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Five things to look for when buying art

Buying an artwork can feel like a daunting task: with the enormous amount of artworks available online and offline it's easy to get overwhelmed. How do you figure out which work is the one? And how can you know that you will still enjoy that work five years down the road? If you recognise this struggle, these five tips will come in handy!

1. The aesthetic value

In the first place, a work of art should obviously appeal to you. You can be attracted to a work of art for several reasons: you can find a work of art beautiful, of course, but a work of art can also intrigue you, irritate you, raise questions or evoke another emotion.

2. Personal relationship

There are different ways a work of art can come to life for you personally. It can simply be the subject, for example an image of your favorite travel destination, or perhaps the color or the material. A work of art can also evoke certain memories and associations, or mark a specific period in your life, such as a major life change like a new career or the birth of your child.

3. The story behind it

In general: an idea lasts longer than just an image. This means that if you only choose a work for estehtical reasons, you'll get tired of it faster than if the story behind the work also appeals to you. This could be a certain subject or theme that the artist refers to in his or her work, but also the working method of the artist or the research that preceded the creation of the work.

4. The entire oeuvre

Following on from that, it is interesting to explore how the work relates to the other works by this artist. You buy, as it were, a piece of the story that an artist tells over the years.

5. Historical context

Each work of art is also part of a larger whole, that of (art) history. Contemporary artists stand, as it were, on the shoulders of the artists who preceded them and often reflect on this in their work. It's easier to explore this layer once you learn more about art and art history: you will start to see the bigger picture and understand these references, but also train yourself to discover true originality.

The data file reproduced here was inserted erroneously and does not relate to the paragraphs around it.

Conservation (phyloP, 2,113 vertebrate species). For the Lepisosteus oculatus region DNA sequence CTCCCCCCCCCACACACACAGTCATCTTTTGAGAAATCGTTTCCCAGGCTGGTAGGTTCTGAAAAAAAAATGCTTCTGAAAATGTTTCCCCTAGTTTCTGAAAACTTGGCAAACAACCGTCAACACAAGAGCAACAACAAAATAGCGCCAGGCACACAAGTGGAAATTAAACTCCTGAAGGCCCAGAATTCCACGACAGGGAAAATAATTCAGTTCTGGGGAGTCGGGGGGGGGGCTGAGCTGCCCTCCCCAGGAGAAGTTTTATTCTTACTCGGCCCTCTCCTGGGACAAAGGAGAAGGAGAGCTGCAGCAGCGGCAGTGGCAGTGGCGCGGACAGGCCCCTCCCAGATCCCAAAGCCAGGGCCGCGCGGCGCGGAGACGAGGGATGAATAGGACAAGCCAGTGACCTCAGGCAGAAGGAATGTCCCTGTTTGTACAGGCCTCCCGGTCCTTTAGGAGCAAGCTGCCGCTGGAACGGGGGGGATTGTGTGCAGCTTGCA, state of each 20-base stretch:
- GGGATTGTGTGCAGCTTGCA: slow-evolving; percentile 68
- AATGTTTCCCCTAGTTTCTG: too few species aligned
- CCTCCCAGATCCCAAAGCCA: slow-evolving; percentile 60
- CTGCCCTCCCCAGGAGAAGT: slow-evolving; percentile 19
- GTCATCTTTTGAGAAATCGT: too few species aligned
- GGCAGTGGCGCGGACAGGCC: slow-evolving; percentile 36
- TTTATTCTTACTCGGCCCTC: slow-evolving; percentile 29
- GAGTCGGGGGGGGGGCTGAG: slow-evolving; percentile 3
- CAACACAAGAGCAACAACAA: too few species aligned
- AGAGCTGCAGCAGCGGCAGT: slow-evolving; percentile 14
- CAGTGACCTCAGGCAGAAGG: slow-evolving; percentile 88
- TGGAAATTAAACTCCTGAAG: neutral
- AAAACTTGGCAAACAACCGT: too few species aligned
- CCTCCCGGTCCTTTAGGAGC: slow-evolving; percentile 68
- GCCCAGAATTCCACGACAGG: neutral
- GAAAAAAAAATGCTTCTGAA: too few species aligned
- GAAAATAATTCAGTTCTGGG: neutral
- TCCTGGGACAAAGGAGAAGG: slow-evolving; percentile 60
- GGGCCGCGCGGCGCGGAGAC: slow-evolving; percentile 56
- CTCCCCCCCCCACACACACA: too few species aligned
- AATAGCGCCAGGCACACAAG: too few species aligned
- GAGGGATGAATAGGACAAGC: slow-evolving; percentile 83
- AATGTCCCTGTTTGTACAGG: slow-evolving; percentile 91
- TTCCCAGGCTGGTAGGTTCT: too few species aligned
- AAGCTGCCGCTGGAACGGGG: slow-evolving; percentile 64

Explore the arts!

Want to learn more about looking at ánd buying art? Young Collectors Circle gives you all the information and tools you need to start your collection: from a Crash Course Collecting about art history, the art market, materials and techniques and presenting art at home to visits to galleries, studios, fairs and private collections. Check here for more information!

Hamid Sallali: ‘This work is called Desert Street by Onorato & Krebs. I bought this picture during a dynamic period in my life, when I was standing at a crossroads and not sure yet which way to go. In the end I chose the road of my dreams and followed my ambition. Anything is possible, as long as you believe there’s a way.'

Katja Weitering: 'This photograph is by Pipilotti Rist and is titled Sunrise-Switzerland. The image has a strong personal significance to me. I see collecting art as a way to collect ‘moments’ from your life as well. I think certain pieces stay with you your entire life. They form a kind of ‘album’ you can browse through.'

Zayènne van Heesen-Laclé: 'This work is called Kim and is by Pietro Perrone. I find the simplicity with which it is painted, with its many shades of white, black and gray that provide depth, very special. The painting reminds me very much of my sister, who has not lived in the Netherlands for years. This way it feels like she is around.'

  • These three images are part of the series Art of Collecting, created by Laura Hein for Young Collectors Circle.

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